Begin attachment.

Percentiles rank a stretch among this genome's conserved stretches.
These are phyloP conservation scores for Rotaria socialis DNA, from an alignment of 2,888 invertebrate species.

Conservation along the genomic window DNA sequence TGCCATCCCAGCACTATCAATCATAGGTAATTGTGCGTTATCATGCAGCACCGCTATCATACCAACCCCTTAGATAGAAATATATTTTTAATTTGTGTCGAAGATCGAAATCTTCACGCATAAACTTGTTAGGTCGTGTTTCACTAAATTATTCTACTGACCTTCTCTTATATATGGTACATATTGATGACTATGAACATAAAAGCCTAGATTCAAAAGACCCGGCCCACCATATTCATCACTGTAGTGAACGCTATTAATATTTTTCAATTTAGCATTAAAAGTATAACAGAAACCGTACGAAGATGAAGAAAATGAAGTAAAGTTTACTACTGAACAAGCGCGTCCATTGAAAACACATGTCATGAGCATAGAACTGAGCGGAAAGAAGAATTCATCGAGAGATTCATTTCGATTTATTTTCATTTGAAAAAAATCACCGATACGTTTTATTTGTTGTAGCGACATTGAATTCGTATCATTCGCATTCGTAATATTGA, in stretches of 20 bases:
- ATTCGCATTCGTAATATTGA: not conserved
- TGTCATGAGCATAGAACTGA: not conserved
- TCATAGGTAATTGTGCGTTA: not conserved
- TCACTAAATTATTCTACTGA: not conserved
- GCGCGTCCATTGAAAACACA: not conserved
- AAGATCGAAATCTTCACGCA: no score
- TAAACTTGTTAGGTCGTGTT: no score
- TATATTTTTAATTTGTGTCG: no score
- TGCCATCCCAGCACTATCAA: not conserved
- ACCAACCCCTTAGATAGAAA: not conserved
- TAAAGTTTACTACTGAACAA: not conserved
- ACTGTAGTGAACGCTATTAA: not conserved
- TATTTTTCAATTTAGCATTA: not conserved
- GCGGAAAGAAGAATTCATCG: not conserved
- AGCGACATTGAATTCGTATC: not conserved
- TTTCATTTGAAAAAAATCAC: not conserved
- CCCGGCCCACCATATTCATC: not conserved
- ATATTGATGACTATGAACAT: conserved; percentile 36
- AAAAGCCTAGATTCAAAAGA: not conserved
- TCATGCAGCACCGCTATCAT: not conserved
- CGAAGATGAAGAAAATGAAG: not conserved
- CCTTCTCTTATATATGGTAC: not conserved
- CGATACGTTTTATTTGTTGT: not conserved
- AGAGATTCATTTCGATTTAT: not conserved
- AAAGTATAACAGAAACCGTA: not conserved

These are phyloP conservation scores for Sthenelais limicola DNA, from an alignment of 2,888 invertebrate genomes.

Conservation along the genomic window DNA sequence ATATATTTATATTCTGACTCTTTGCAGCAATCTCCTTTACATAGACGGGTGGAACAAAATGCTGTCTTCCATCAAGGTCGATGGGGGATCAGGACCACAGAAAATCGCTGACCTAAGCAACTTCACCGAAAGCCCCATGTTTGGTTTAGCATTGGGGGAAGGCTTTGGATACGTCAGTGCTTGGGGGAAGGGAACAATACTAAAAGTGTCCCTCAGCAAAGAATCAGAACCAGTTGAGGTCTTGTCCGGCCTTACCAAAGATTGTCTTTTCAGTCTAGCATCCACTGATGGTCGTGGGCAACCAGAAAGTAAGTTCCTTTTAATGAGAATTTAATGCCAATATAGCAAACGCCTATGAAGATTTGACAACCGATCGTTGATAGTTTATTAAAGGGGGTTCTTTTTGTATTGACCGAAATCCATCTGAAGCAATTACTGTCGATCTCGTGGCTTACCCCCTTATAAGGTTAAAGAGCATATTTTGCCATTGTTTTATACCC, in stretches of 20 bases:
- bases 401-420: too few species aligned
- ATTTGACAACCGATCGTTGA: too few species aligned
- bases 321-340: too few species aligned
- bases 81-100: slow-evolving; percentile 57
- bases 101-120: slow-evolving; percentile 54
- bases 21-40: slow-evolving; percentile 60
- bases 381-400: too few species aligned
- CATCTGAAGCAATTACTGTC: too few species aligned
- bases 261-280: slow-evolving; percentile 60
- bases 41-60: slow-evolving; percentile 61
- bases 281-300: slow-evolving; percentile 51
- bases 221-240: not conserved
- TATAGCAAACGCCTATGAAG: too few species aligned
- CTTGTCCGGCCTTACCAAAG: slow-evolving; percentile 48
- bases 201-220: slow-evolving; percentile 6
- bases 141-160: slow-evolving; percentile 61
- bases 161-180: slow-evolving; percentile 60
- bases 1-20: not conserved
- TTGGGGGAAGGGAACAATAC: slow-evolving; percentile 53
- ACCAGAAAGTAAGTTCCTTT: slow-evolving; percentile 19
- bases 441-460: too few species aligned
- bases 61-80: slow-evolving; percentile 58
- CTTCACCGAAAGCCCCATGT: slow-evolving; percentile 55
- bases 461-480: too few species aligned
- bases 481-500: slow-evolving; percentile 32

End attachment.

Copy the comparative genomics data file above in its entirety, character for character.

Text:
Percentiles rank a stretch among this genome's conserved stretches.
These are phyloP conservation scores for Rotaria socialis DNA, from an alignment of 2,888 invertebrate species.

Conservation along the genomic window DNA sequence TGCCATCCCAGCACTATCAATCATAGGTAATTGTGCGTTATCATGCAGCACCGCTATCATACCAACCCCTTAGATAGAAATATATTTTTAATTTGTGTCGAAGATCGAAATCTTCACGCATAAACTTGTTAGGTCGTGTTTCACTAAATTATTCTACTGACCTTCTCTTATATATGGTACATATTGATGACTATGAACATAAAAGCCTAGATTCAAAAGACCCGGCCCACCATATTCATCACTGTAGTGAACGCTATTAATATTTTTCAATTTAGCATTAAAAGTATAACAGAAACCGTACGAAGATGAAGAAAATGAAGTAAAGTTTACTACTGAACAAGCGCGTCCATTGAAAACACATGTCATGAGCATAGAACTGAGCGGAAAGAAGAATTCATCGAGAGATTCATTTCGATTTATTTTCATTTGAAAAAAATCACCGATACGTTTTATTTGTTGTAGCGACATTGAATTCGTATCATTCGCATTCGTAATATTGA, in stretches of 20 bases:
- ATTCGCATTCGTAATATTGA: not conserved
- TGTCATGAGCATAGAACTGA: not conserved
- TCATAGGTAATTGTGCGTTA: not conserved
- TCACTAAATTATTCTACTGA: not conserved
- GCGCGTCCATTGAAAACACA: not conserved
- AAGATCGAAATCTTCACGCA: no score
- TAAACTTGTTAGGTCGTGTT: no score
- TATATTTTTAATTTGTGTCG: no score
- TGCCATCCCAGCACTATCAA: not conserved
- ACCAACCCCTTAGATAGAAA: not conserved
- TAAAGTTTACTACTGAACAA: not conserved
- ACTGTAGTGAACGCTATTAA: not conserved
- TATTTTTCAATTTAGCATTA: not conserved
- GCGGAAAGAAGAATTCATCG: not conserved
- AGCGACATTGAATTCGTATC: not conserved
- TTTCATTTGAAAAAAATCAC: not conserved
- CCCGGCCCACCATATTCATC: not conserved
- ATATTGATGACTATGAACAT: conserved; percentile 36
- AAAAGCCTAGATTCAAAAGA: not conserved
- TCATGCAGCACCGCTATCAT: not conserved
- CGAAGATGAAGAAAATGAAG: not conserved
- CCTTCTCTTATATATGGTAC: not conserved
- CGATACGTTTTATTTGTTGT: not conserved
- AGAGATTCATTTCGATTTAT: not conserved
- AAAGTATAACAGAAACCGTA: not conserved

These are phyloP conservation scores for Sthenelais limicola DNA, from an alignment of 2,888 invertebrate genomes.

Conservation along the genomic window DNA sequence ATATATTTATATTCTGACTCTTTGCAGCAATCTCCTTTACATAGACGGGTGGAACAAAATGCTGTCTTCCATCAAGGTCGATGGGGGATCAGGACCACAGAAAATCGCTGACCTAAGCAACTTCACCGAAAGCCCCATGTTTGGTTTAGCATTGGGGGAAGGCTTTGGATACGTCAGTGCTTGGGGGAAGGGAACAATACTAAAAGTGTCCCTCAGCAAAGAATCAGAACCAGTTGAGGTCTTGTCCGGCCTTACCAAAGATTGTCTTTTCAGTCTAGCATCCACTGATGGTCGTGGGCAACCAGAAAGTAAGTTCCTTTTAATGAGAATTTAATGCCAATATAGCAAACGCCTATGAAGATTTGACAACCGATCGTTGATAGTTTATTAAAGGGGGTTCTTTTTGTATTGACCGAAATCCATCTGAAGCAATTACTGTCGATCTCGTGGCTTACCCCCTTATAAGGTTAAAGAGCATATTTTGCCATTGTTTTATACCC, in stretches of 20 bases:
- bases 401-420: too few species aligned
- ATTTGACAACCGATCGTTGA: too few species aligned
- bases 321-340: too few species aligned
- bases 81-100: slow-evolving; percentile 57
- bases 101-120: slow-evolving; percentile 54
- bases 21-40: slow-evolving; percentile 60
- bases 381-400: too few species aligned
- CATCTGAAGCAATTACTGTC: too few species aligned
- bases 261-280: slow-evolving; percentile 60
- bases 41-60: slow-evolving; percentile 61
- bases 281-300: slow-evolving; percentile 51
- bases 221-240: not conserved
- TATAGCAAACGCCTATGAAG: too few species aligned
- CTTGTCCGGCCTTACCAAAG: slow-evolving; percentile 48
- bases 201-220: slow-evolving; percentile 6
- bases 141-160: slow-evolving; percentile 61
- bases 161-180: slow-evolving; percentile 60
- bases 1-20: not conserved
- TTGGGGGAAGGGAACAATAC: slow-evolving; percentile 53
- ACCAGAAAGTAAGTTCCTTT: slow-evolving; percentile 19
- bases 441-460: too few species aligned
- bases 61-80: slow-evolving; percentile 58
- CTTCACCGAAAGCCCCATGT: slow-evolving; percentile 55
- bases 461-480: too few species aligned
- bases 481-500: slow-evolving; percentile 32